French President Francois Hollande with Tony Abbott

One of the great myths peddled by surveillance advocates is that the vast electronic interception network established by the US National Security Agency with the help of the UK, Australia, Canada and New Zealand is that its purpose is to protect us from terrorism and other national security-related threats. As Barack Obama’s own handpicked review panel found, in fact the NSA’s mass surveillance program had not prevented a single terrorist attack. But as Edward Snowden’s documents showed, the network was used extensively both to target allies like Germany and to engage in commercial espionage.

Australia’s role in this commercial espionage system has previously been revealed by Snowden: the Australian Signals Directorate placed Indonesian trade officials under surveillance and passed on the information — including their discussions with a US law firm — to the NSA, which relayed it to companies and other government officials who were engaged in a trade dispute with Indonesia. Presumably the ASD would insist that the Indonesian trade officials might have been terrorists, but strangely its officials elected not to (illegally) brief one of their usual stenographers in the Australian media to defend the organisation.

Say the words “commercial espionage” and officials, right up to the Prime Minister, get angry. Australia, they insist, does not engage in commercial espionage. It may engage in economic espionage, but that’s a very different thing, because it doesn’t involve the interests of individual companies.

The revelations by Witness K about ASIS’ bugging of the East Timorese cabinet rooms in relation to negotiations over the maritime boundary between the then-fledgling state and Australia in 2004 showed this to be an absurdity — those negotiations directly involved the joint venture companies that stood to benefit from the energy resources at stake in those discussions.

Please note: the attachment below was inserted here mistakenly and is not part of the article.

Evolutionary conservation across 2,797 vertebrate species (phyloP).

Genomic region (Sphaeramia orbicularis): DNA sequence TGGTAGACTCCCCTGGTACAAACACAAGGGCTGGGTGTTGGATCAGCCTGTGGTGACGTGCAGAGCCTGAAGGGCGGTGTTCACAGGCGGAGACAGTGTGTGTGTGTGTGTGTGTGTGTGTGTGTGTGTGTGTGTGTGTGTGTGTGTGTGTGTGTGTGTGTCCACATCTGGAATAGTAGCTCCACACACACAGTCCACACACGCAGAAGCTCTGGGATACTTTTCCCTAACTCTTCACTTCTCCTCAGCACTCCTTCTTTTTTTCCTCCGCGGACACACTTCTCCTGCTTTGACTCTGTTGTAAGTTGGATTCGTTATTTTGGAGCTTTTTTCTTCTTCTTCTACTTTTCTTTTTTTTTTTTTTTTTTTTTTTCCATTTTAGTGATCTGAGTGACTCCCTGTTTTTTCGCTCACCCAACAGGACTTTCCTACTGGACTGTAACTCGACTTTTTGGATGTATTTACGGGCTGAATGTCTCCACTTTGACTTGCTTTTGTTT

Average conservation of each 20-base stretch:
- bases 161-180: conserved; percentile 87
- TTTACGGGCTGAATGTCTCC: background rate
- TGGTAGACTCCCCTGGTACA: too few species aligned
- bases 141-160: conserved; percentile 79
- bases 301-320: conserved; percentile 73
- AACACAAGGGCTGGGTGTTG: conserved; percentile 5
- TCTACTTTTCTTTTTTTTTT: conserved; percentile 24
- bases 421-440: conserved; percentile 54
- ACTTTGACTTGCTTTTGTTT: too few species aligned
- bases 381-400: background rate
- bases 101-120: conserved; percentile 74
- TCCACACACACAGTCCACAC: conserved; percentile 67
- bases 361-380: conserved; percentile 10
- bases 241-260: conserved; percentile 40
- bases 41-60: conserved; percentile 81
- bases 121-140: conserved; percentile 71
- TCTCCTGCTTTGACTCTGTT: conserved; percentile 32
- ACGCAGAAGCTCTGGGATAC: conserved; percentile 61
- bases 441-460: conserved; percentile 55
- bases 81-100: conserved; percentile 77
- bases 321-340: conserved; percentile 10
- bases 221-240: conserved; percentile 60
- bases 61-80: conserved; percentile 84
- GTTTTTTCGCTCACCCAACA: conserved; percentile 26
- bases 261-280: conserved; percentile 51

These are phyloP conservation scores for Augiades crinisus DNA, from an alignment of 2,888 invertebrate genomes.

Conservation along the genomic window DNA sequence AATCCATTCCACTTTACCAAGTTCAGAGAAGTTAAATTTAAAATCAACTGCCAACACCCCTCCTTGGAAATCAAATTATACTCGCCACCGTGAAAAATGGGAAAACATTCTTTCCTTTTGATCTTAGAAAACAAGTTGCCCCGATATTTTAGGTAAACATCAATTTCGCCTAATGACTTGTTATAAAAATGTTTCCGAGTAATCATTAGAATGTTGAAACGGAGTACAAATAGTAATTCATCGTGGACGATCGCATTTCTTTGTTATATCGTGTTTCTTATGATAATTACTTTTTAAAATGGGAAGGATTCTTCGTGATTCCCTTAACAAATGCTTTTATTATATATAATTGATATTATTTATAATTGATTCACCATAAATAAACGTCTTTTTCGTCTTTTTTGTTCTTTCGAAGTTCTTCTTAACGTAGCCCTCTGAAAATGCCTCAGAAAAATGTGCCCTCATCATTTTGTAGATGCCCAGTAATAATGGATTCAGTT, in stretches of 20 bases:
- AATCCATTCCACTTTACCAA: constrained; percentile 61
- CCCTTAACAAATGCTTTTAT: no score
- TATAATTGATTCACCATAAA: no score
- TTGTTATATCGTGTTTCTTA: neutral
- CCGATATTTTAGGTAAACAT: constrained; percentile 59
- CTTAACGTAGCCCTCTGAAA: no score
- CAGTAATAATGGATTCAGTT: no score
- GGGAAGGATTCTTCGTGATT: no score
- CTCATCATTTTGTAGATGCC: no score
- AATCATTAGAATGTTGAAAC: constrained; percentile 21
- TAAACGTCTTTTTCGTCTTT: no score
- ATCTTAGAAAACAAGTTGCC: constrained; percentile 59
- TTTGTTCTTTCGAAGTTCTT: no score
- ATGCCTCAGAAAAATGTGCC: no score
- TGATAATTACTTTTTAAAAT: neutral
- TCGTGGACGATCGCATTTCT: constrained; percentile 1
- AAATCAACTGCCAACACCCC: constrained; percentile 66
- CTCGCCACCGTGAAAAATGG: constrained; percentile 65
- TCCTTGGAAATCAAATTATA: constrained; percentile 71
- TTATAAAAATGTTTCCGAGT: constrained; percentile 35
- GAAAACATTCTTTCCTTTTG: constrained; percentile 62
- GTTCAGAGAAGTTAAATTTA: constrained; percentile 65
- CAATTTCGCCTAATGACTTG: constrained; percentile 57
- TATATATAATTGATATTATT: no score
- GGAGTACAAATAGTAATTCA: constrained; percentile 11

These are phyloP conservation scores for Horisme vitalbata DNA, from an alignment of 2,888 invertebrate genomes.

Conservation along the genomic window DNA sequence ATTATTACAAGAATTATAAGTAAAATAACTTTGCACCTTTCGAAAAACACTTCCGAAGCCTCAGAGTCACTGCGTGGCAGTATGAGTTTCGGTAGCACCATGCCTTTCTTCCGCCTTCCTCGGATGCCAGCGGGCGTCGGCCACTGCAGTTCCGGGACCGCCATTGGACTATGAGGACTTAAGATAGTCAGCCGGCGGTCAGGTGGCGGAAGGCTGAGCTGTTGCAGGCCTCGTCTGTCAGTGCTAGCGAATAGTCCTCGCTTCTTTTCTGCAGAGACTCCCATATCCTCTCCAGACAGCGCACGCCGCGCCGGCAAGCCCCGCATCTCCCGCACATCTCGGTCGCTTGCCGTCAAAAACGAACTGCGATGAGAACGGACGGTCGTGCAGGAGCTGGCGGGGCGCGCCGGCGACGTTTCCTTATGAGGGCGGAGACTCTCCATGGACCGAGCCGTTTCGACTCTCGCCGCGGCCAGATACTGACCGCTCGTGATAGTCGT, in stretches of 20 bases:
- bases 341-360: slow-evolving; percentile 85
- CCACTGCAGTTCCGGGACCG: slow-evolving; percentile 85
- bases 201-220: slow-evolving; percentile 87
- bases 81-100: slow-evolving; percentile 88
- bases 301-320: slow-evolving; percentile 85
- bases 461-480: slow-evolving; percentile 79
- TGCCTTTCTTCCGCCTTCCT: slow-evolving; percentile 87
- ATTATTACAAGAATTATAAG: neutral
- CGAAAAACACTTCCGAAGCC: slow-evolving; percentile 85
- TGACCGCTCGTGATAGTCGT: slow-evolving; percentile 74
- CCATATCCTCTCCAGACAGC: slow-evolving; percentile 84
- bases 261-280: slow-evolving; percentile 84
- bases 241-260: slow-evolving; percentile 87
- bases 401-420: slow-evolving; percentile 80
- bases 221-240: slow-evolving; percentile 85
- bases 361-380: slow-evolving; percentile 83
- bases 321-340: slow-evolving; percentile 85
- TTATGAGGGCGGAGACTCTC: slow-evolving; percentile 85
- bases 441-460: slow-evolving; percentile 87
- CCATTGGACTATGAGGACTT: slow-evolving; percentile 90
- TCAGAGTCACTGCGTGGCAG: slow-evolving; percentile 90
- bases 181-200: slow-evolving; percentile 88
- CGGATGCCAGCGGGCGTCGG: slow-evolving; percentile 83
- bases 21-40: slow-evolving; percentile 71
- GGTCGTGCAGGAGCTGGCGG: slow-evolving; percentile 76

Last week WikiLeaks produced yet another major leak, just a few days after unveiling a vast trove of Saudi Arabian diplomatic documents and releasing yet more chapters of the Trans-Pacific Partnership: the remarkable extent of NSA spying on French presidents and senior politicians for over a decade. Plainly, Julian Assange’s confinement to the Ecuadorean embassy in London has done little to curb the capacity of WikiLeaks to produce more major international scoops than any media company; 2015 has turned out to be WikiLeaks’ most productive year since the Chelsea Manning materials.

Yesterday WikiLeaks unveiled some more French materials, and in particular an NSA order in place since 2002 for the collection of information on French companies and which materials could be shared with the NSA’s Five Eyes partners, including “French Business Practices” and “French Financial/Macroeconomic Policy Development”. A 2012 NSA document requests information on “contract proposals or feasibility studies and negotiations for international sales or investments in major projects or systems of significant interest to the foreign host country or $200 million or more in sales and/or services”. All of that information was releasable to “USA, AUS, CAN, GBR, NZL”.

The standard response to such revelations is that it is surely no surprise that we are engaged in spying on even our allies for the purposes of commercial advantage. That’s indeed the case. But the constant justification for such massive surveillance powers never mentions commercial advantage. It’s always about terrorists. Evidently governments like those of the United States and Australia are worried that if they ever tried to justify their vast surveillance apparatus purely on the grounds that it’s primarily for looking after American or Australian companies, voters would be less relaxed about it.